Soil and water are by far the most important elements of a good growing location, but on third place comes, without a doubt, sunlight. Five hours of direct sunlight (and morning light is better than afternoon light) every day is pretty much essential. A good grower who visits potential sites during the winter should be able to visualize which parts of the landscape will be shaded and which will receive sunlight. The more sunlight your site receives, the better it will befor your plants.
Making your trail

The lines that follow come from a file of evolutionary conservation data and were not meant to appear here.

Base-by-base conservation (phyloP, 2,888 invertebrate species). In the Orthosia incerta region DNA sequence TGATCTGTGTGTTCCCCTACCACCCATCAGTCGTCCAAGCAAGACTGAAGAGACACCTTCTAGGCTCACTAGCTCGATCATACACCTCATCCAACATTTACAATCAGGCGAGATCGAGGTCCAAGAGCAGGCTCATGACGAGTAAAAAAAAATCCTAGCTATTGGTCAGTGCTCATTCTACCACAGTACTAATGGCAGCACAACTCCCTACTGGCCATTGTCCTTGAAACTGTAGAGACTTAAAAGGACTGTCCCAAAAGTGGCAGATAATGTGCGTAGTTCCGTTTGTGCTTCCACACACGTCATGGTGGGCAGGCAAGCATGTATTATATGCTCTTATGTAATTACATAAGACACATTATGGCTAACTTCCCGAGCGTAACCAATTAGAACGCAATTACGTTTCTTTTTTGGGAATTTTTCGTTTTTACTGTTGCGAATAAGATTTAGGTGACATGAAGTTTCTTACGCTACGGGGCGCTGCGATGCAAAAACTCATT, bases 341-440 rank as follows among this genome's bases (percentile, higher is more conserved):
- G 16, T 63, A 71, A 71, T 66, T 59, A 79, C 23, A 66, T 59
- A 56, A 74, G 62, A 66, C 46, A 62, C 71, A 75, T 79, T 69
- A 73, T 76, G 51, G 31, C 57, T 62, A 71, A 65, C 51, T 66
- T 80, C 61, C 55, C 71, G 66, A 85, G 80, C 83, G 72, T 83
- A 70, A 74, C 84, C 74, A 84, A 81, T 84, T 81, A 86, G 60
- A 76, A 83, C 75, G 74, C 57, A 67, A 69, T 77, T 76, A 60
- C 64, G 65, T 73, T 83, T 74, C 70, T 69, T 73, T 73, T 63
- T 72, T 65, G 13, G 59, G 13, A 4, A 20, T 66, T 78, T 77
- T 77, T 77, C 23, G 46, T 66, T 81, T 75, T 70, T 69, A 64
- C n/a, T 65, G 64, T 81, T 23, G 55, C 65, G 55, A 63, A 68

The last factor of the ideal growing site is inconspicuousness. By this, we mean the fact that you do not want your site to be discovered by anyone. This can be achieved in a number of ways, a few of which we have already touched upon in previous paragraphs. Other plant flora can provide adequate cover if it is tall enough to obscure the line of sight of passers-by, and it can also prevent people from wandering onto your site if the plant growth is thick enough. Sticker bushes are ideal in this respect. If this is unavailable, look for any kind of foliage of six feet tall or higher, and far away from paths and trails. If you want to use other plants as direct cover for your cannabis, try to put them on the south side of others, so they will receive enough light in spite of crowding by the larger bush. Depending on the kind of vegetation in your area, you may find it necessary to keep your own plants small by trimming them or tying them to the ground. All in all, you want to use the natural environment to your advantage, using it as on the one hand a deterrent for passers-by, and on the other hand, a sort of shield which will block people’s vision of your plants, or make them blend in with their environment in a way which will not arouse suspicion.